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4.1). Thus, schizogony does not occur (Telford et al., 1993). The erythrocyte membrane is
damaged, with perforations, protrusions and inclusions, as the merozoites leave the cell, ultimately resulting in hemolysis (Sun et al.,
1983). Because there is no synchronous schizogony, as with Plasmodium species, massive hemolysis does not occur.
Mechanisms of Injury
There are three identified mechanisms by which infection with Babesia species causes injury to the host: hemolysis and resultant anemia; increased cytoadherence of erythrocytes within the vasculature; and the release of harmful mediators. In studies of hamsters infected with B. microti, intravascular and extravascular hemolysis ensues, often resulting in profound anemia (Lykins et al., 1975; Cullen and Levine, 1987; Dao and Eberhard, 1996; Wozniak et al., 1996). In a morphological study of erythrocytes from an asplenic human infected with B. microti, extensive damage to erythrocyte membranes was observed (Sun et al., 1983). Such damage could theoretically result in intravascular hemolysis, as well as retention in the spleen of the deformed and potentially more rigid erythrocytes, resulting in clearance of infected erythrocytes, as is thought to occur in malaria (Looareesuwan et al., 1987). It has been suggested that antierythrocyte membrane antibodies are produced during Babesia infection and that the resultant anemia might be due to a humoral mechanism (Adachi et al, 1992, 1994).
Vascular lesions characterized by the accumulation of erythrocytes within blood vessels as a result of Babesia infection have been described by some but not all investigators. The brains of B. boris-infected cattle were found to contain capillaries packed with erythrocytes. The erythrocytes contained knob-like projections which formed the point of attachment to endothelial cells, in a manner reminiscent of the attachment of erythrocytes to endothelial cells in cerebral malaria (Aikawa et al., 1992). Earlier studies had demonstrated the isolation and characterization of a cryofibrinogen complex in the plasma of B. boris-infected cattle. It was postulated that the complex facilitated the sludging of erythrocytes within visceral blood vessels (Goodger et al., 1978). A newly identified strain of Babesia, strain WA-1, recently isolated from a patient in Washington State, was noted to cause profound intravascular stasis within several organs in infected hamsters (Dao and Eberhard, 1996). Aggregates of inflammatory cells occluded blood vessels. Thrombosis and coagulation necrosis were described. In contrast, no vascular lesions were detected in hamsters in the same and other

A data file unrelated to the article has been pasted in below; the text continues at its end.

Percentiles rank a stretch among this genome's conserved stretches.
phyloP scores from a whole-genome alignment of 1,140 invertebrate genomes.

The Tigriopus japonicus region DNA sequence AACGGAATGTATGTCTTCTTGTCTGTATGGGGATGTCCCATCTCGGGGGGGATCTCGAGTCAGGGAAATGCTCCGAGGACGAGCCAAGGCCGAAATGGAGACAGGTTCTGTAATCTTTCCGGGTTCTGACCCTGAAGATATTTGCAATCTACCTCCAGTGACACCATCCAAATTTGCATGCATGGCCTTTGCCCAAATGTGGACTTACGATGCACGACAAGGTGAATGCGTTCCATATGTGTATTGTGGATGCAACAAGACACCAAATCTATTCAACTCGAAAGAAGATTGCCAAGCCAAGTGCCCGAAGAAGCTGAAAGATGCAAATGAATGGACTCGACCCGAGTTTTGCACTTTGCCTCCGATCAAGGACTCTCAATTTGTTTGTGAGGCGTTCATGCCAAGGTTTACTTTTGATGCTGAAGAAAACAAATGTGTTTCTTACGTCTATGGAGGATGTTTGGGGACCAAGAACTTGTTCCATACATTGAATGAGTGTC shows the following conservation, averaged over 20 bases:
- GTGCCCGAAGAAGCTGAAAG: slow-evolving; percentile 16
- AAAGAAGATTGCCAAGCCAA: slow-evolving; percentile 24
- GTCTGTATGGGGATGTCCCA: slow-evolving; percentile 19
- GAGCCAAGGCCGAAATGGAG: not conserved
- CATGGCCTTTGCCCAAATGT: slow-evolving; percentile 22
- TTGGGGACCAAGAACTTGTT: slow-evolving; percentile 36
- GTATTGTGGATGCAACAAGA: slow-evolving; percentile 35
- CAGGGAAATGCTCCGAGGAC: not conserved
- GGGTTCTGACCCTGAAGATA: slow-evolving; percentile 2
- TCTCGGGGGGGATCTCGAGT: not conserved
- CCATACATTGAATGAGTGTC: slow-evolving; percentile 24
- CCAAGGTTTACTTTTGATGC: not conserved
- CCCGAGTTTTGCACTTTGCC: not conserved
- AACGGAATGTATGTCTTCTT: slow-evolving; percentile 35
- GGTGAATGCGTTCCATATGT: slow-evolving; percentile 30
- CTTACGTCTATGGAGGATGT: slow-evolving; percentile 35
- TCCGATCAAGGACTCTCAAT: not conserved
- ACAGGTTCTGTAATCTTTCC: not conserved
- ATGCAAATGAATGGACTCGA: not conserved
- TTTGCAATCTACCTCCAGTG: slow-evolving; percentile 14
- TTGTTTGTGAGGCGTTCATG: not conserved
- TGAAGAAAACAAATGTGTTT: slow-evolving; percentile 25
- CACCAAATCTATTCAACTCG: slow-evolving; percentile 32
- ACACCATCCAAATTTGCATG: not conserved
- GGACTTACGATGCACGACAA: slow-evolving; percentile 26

PRINCIPLES AND PRACTICE OF CLINICAL PARASITOLOGY
studies infected with B. microti (Cullen and Levine, 1987; Wozniak et al., 1996). In summary, it appears that host injury in Babesia infection might be mediated through vascular occlusion, perhaps via mechanisms similar to those observed in malaria.
Host soluble mediators have been implicated in the injury resulting from Babesia infection. Clark postulated that endotoxin was involved in injury and death during babesiosis and acute malaria (Clark, 1978). He noted that babesiosis has effects similar to ‘endotoxin shock’. Since these studies have been performed, it has become clear that much of endotoxin shock is mediated by the release of cytokines (Dinarello et al.,
1993). It is possible that Babesia also elicits the production of cytokines by host cells and that cytokines might be responsible for some of the observed injury, in much the same manner as postulated for malaria (Harpaz et al., 1992; Urquhart, 1994). Other potential mediators of injury in Babesia infection have been postulated, including oxygen-derived free radicals (Clark et al, 1986).
The encounter between Babesia organisms and the host results in several immune responses. The finding of potentially protective immune responses against Babesia has led to a search for a suitable vaccine, particularly against B. bovis.
Immunoglobulin production is induced during Babesia infection. There is a non-specific B cell response after infection, resulting in a marked polyclonal hypergammaglobulinemia, in humans acutely infected with B. microti (Benach et al., 1982). Additionally, specific antibody production directed against Babesia antigens has been well documented. An early indication of antibody production was the demonstration of passive protection of mice from B. rodhaini infection with immune serum (Abdalla et al., 1978; Meeusen et al., 1984). After experimental infection of calves with B. bigemina, specific IgG and IgM appeared at 7 days. Whereas IgM titers declined by 4 weeks after infection, IgG titers remained elevated after 7 weeks (O’Donoghue
et al., 1985). In studies of hamsters infected with
B. microti, specific antibody was detected 2 weeks after infection. The peak antibody response was correlated temporally with a fall in parasitema (Hu et al., 1996).